Tuesday, December 28, 2010

Alto K10: A Dhantenan Road Trip (log of days 2 and 3)

On Dec 25 we woke up at 4 in the morning, feeling like young gorillas. The Disprin had worked wonders with the fatigue and all the three of us were rearing to go. Aaron didn't have Disprins, but he too was excited to make up for the lost time the previous day. His sole aim was to reach Calcutta early, ring the doorbell, wait for his granny to open the door, and pounce on her. And for that to be achieved on time, we had to cover up a long distance on day 2.

Leaving Hotel Garuda Residency and finding NH-5 was pretty easy. We tanked up the car and set off. By the time we left the town, it was nearing 6.00 in the morning. My wife kept paying the toll along the way and saved the receipts. I will make a list of those as well. The road was fantastic like we found it between Naidupeta and Ongole. (On day 1 we found that between Ongole and Vijaywada, the road is being broadened, so you can expect the average speeds to come down a bit.)
After Vijaywada, the road in entire Andhra Pradesh is just amazing till the Orissa border, at Ichhapuram. We reached Ichhapuram around 3.00 in the afternoon. Before that we faced some stiff peak day traffic while crossing Vizag, but that wasn't much of a bother because Vizag is a beautiful town. It has the distinct smell of the sea from the right and the sight of the hills to the left. We could see boards pointing to the port and planned to visit it on our way back. Last time we did Vizag in 2007 Jan, we did a trip to Araku, but missed visiting the port.

Vizag is 386 km from Vijaywada and we reached around 11.30, clocking real good time. But it took us about 45 minutes to cross the town. We reached this distance in 25 liters of petrol. I was happy with the FE overall. Sayantani sounded pretty optimistic about doing Bhubaneswar, which is 429 km from Vizag. But memories of our last trip loomed large in our minds. Last time, in 2006 December, we suffered for about an hour at Ichhapuram, and to do Bhubaneswar, you have to cross Ichhapuram again. It was a chance we had to take.

As expected, at Ichhapuram, trucks entering Orissa had lined up and blocked the left side of the road. We had to move to the other side and keep going. Very soon we realized that even the other side is blocked by ongoing traffic. I really didn't understand how the oncoming traffic managed with their road being blocked as well, but for me, trying not to be sandwiched between those huge trucks was the primary concern. Luckily for us, this impasse lasted only ten minutes as the idle truckers doubled up as traffic cops and helped clear the traffic. All this without the help of the administration. The few policemen at the checkpost were busy getting their palms greased.

So we entered Orissa without much ado after all. What next? According to the map of the GQ http://nhai.org/gqmain_english.htm, only 37 km of the entire stretch is under construction and the rest is done. But if you cross Berhampore, you are suddenly taken off the road into a village that leads to another village. The condition of NH5 in Orissa is so pathetic, you wouldn't know where you are going. There are long traffic jams on narrow roads. There aren't any milestones to tell you where you are. The villages of Rambha, Balugaon, and Ganjam have three railway crossings between them, and getting stuck at any one of these can make life very miserable for you. By the time we crossed Ganjam, about 100 km from Berhampore, we realized that the NHAI map is seriously misleading. Bhubaneswar was still about 90 kms when we came back on the golden quad, but by then it was already 7.00 and very dark. We finally reached Bhubaneswar at 8.30 that night.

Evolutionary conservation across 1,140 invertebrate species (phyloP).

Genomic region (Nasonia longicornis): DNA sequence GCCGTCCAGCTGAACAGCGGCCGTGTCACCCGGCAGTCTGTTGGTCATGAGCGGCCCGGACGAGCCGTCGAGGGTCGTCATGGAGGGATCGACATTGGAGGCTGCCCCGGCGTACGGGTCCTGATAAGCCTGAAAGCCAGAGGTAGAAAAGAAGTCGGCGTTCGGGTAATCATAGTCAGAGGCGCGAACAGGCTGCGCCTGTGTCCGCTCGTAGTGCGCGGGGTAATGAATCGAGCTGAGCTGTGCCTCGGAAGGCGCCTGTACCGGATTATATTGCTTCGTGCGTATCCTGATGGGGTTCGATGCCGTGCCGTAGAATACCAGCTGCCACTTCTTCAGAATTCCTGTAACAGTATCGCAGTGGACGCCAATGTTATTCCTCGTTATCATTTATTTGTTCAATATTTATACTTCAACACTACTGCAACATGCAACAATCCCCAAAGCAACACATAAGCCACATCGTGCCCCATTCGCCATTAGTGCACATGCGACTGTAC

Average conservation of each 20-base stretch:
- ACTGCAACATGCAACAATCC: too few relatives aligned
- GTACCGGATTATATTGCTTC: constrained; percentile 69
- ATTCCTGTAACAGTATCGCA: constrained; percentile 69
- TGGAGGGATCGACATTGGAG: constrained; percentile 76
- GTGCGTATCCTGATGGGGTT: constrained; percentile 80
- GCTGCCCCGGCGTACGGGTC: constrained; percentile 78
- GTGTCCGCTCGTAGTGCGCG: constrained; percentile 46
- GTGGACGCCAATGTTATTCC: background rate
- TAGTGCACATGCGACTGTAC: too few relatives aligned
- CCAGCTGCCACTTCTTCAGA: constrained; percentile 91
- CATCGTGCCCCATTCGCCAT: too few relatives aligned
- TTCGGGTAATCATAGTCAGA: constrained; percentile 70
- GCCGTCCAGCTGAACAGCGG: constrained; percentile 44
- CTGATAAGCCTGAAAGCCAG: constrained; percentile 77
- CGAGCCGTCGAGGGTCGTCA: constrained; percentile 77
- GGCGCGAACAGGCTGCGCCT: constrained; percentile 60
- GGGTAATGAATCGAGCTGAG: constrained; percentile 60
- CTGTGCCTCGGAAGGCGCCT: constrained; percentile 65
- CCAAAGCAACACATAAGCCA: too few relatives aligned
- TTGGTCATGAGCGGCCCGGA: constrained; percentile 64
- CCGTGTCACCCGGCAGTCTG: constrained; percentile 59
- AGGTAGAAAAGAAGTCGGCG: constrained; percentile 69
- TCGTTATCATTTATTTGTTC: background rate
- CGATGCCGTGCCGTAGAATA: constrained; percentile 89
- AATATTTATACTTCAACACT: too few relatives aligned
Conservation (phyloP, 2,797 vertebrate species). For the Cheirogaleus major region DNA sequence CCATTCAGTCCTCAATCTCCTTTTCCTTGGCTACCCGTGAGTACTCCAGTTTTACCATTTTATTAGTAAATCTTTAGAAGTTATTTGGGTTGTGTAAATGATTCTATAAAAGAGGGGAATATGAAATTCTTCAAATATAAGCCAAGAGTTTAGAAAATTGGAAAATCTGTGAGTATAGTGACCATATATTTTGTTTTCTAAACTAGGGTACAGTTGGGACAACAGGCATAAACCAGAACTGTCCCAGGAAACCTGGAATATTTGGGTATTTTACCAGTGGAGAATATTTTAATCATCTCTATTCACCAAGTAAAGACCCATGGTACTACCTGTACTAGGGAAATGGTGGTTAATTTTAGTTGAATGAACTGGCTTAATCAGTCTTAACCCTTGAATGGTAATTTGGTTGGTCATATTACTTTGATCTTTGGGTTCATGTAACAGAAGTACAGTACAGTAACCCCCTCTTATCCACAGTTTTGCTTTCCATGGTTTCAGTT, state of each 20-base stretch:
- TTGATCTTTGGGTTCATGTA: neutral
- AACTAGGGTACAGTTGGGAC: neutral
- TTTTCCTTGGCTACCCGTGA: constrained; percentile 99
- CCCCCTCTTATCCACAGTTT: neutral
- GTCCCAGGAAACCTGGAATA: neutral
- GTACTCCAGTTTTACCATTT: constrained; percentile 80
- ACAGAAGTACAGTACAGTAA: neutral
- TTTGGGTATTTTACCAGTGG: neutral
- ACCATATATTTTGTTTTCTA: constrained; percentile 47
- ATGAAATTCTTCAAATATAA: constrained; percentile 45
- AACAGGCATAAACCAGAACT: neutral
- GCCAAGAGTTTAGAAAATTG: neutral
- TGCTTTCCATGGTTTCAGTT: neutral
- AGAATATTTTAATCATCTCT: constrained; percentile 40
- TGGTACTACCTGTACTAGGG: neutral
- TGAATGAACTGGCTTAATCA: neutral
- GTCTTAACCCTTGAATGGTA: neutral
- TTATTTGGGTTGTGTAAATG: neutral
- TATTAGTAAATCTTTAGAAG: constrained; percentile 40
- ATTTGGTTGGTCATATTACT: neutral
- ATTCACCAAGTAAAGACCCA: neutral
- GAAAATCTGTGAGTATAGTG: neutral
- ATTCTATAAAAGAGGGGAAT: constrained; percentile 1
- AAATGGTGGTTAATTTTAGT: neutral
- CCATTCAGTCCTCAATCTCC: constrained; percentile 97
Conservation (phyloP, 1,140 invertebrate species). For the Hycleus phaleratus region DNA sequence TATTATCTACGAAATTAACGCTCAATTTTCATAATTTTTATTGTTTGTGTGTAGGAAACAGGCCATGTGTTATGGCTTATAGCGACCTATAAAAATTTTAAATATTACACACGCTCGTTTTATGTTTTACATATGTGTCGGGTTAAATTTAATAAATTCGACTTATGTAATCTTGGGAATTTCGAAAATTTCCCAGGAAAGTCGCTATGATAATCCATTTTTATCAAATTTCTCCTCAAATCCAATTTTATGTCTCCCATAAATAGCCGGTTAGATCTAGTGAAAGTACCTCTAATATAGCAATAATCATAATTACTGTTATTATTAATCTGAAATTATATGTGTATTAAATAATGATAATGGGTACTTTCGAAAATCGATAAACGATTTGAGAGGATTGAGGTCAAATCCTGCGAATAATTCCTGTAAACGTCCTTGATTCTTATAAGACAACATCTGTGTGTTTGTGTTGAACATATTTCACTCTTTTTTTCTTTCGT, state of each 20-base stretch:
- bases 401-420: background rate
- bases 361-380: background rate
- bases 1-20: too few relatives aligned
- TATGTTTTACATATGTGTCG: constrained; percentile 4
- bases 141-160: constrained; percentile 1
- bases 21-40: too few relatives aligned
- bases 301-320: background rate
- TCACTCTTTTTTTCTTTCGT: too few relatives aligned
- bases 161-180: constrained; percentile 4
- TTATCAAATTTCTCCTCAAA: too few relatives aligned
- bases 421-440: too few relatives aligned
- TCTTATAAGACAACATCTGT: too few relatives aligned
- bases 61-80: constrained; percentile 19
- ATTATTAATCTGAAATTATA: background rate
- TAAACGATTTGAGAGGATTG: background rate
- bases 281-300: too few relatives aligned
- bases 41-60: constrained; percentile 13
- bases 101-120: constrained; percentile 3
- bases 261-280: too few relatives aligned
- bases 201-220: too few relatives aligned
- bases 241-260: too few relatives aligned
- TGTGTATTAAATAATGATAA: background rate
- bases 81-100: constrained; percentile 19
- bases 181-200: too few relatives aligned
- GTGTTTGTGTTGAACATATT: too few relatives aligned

We should have listened to Arnab of IndiaHighways and checked in to Ridge Residency on the highway. The room they showed us was pretty rundown and we thought of finding a proper hotel inside the city and went in. Unfortunately, we missed out on the last room at Arya Residency, a decent hotel in downtown Bhubaneswar. What we eventually settled for was so pathetic, we ended up rather grumpy. The room was small, the toilet unusable, and the bedspread kinda creepy. The food came at 11.00 in the night and by the time we slept off, we had already started fighting with each other.

Day 3, Dec 26

The Disprins we had downed the previous night freshened us up the next day. We left early to avoid any more fights and the moment we hit the road again at 7.30 that morning, we felt very excited. According to our calculations, we had another 400 km to go. But hey, what does the milestone say? It says Calcutta is 493 km! How come? And then came many confusing milestones, one after the other, saying very contradictory things. The next one said 421, another 491, and yet another 405. Because all were pointing towards Calcutta, we kept going. And then the milestones got uniform.
We knew that the Orissa-Bengal border is also going to be a painful experience at Jaleshwar, but this time Jaleshwar was a breeze. The roads all the way from Bhubaneswar to Jaleshwar are being constructed, so do NOT believe the NHAI map at all. All you get is a single lane, with the other one being used by the local farmers to display their harvest.

After Jaleshwar, as we entered West Bengal, the roads were fantastic once more. But there was something strange that I noticed in this state. All the way from Andhra to Orissa, at all the toll gates, there are smiling, nice people collecting the fees. They wish you happy journey, smile generously when you say thanks, and make the next leg of the journey that much more pleasant for you. In West Bengal, somehow, NONE of the toll collectors had a smile on their face. They didn't make eye contact, they didn't respond to my "thank you sir" even once, and they had no helper standing outside to collect the toll and make the entire process more efficient. Poor Bengalis don't love the jobs they are doing because all of them perhaps think they are cut out for superior, intellectual things. Everyone is grumpy and full of some strange attitude, and the experience of an outsider is nothing short of entering a city infested by rude Parisians.